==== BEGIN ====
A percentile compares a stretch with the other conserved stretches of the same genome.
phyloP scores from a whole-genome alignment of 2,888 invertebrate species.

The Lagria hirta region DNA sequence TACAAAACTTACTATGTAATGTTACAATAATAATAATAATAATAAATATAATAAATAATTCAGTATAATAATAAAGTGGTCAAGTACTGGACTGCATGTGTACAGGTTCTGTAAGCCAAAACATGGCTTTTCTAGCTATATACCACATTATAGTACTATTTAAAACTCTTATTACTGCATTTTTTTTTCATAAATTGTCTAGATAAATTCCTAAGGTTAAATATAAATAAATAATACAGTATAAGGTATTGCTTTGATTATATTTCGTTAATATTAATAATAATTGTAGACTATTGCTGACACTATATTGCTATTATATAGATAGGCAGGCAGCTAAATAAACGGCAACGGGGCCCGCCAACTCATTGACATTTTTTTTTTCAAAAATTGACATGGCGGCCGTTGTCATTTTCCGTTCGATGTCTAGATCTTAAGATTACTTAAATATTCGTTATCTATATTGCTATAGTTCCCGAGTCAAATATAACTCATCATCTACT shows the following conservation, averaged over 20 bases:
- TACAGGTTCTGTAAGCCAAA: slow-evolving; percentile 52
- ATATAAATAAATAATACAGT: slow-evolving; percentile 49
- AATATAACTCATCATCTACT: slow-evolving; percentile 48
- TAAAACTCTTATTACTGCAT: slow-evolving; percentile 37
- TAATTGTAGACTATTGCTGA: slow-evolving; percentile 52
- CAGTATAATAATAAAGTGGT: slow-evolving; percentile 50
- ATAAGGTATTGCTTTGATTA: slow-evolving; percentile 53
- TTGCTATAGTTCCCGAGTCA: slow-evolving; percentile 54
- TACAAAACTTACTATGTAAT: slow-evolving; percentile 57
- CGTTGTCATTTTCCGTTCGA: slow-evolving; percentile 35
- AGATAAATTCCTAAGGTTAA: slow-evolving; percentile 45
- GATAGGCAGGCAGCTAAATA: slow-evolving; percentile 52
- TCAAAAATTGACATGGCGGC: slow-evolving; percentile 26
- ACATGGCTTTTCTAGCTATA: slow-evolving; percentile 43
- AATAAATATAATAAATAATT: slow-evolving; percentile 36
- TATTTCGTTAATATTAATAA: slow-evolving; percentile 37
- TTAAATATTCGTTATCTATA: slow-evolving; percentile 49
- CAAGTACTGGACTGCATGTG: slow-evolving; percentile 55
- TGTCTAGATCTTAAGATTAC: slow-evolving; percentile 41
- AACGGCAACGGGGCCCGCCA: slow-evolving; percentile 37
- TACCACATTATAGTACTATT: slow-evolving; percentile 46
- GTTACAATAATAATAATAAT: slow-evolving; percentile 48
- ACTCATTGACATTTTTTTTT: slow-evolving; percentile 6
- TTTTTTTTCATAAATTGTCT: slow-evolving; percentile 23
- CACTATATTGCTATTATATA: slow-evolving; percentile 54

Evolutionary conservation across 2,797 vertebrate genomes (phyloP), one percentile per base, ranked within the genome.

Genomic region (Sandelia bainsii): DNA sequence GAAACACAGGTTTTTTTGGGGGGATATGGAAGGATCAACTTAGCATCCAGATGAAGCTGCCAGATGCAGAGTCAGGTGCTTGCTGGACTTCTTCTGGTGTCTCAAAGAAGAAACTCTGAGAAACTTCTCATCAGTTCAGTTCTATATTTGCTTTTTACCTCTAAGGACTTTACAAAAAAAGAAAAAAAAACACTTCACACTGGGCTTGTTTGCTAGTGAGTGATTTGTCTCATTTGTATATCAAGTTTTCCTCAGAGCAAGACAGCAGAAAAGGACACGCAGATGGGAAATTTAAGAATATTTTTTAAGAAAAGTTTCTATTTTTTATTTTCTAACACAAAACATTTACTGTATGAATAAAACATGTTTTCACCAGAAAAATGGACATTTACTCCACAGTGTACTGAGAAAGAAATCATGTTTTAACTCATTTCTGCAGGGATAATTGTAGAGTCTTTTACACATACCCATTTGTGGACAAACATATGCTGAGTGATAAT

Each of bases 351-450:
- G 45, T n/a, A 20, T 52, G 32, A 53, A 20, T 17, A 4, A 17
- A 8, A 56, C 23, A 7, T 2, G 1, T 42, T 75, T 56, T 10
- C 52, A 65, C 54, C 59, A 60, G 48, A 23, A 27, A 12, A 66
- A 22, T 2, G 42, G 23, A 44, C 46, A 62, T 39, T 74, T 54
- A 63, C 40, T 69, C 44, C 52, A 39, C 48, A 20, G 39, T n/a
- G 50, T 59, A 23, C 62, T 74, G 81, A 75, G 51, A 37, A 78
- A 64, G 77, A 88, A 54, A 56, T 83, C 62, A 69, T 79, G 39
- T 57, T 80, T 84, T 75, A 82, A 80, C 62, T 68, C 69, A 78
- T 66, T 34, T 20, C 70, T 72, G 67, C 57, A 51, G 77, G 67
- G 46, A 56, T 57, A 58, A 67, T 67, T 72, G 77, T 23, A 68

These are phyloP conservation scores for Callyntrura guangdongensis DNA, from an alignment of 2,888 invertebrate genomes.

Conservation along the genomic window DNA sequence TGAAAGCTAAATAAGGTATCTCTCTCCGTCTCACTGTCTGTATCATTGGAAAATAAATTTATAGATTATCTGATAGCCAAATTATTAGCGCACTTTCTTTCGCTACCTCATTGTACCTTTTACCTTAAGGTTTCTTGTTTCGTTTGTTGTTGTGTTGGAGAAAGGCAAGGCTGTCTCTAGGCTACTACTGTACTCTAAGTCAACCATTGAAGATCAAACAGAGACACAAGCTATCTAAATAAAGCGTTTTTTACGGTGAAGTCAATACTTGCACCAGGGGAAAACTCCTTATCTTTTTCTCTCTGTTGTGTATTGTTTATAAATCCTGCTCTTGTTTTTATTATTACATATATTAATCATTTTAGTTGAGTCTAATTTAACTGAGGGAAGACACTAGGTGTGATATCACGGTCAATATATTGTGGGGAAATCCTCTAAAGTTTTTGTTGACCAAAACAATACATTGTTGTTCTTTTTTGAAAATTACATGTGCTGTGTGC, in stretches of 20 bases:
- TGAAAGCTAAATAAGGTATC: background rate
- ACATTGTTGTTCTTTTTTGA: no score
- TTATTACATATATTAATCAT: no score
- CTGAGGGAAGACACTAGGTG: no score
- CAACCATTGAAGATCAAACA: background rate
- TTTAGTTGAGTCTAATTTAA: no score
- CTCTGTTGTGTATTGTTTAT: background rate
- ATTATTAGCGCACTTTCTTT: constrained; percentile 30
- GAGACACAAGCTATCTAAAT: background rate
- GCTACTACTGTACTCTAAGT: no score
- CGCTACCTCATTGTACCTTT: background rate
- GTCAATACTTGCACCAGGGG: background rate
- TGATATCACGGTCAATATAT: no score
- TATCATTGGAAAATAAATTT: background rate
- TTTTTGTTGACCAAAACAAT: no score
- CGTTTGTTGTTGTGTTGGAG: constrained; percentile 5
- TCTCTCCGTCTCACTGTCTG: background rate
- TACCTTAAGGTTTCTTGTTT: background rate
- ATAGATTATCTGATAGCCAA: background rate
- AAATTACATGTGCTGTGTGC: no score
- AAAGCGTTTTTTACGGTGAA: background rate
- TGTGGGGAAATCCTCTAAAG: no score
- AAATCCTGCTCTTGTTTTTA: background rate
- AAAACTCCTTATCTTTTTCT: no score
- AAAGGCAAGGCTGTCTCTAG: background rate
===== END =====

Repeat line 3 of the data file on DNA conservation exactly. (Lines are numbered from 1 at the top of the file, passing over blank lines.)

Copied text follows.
The Lagria hirta region DNA sequence TACAAAACTTACTATGTAATGTTACAATAATAATAATAATAATAAATATAATAAATAATTCAGTATAATAATAAAGTGGTCAAGTACTGGACTGCATGTGTACAGGTTCTGTAAGCCAAAACATGGCTTTTCTAGCTATATACCACATTATAGTACTATTTAAAACTCTTATTACTGCATTTTTTTTTCATAAATTGTCTAGATAAATTCCTAAGGTTAAATATAAATAAATAATACAGTATAAGGTATTGCTTTGATTATATTTCGTTAATATTAATAATAATTGTAGACTATTGCTGACACTATATTGCTATTATATAGATAGGCAGGCAGCTAAATAAACGGCAACGGGGCCCGCCAACTCATTGACATTTTTTTTTTCAAAAATTGACATGGCGGCCGTTGTCATTTTCCGTTCGATGTCTAGATCTTAAGATTACTTAAATATTCGTTATCTATATTGCTATAGTTCCCGAGTCAAATATAACTCATCATCTACT shows the following conservation, averaged over 20 bases: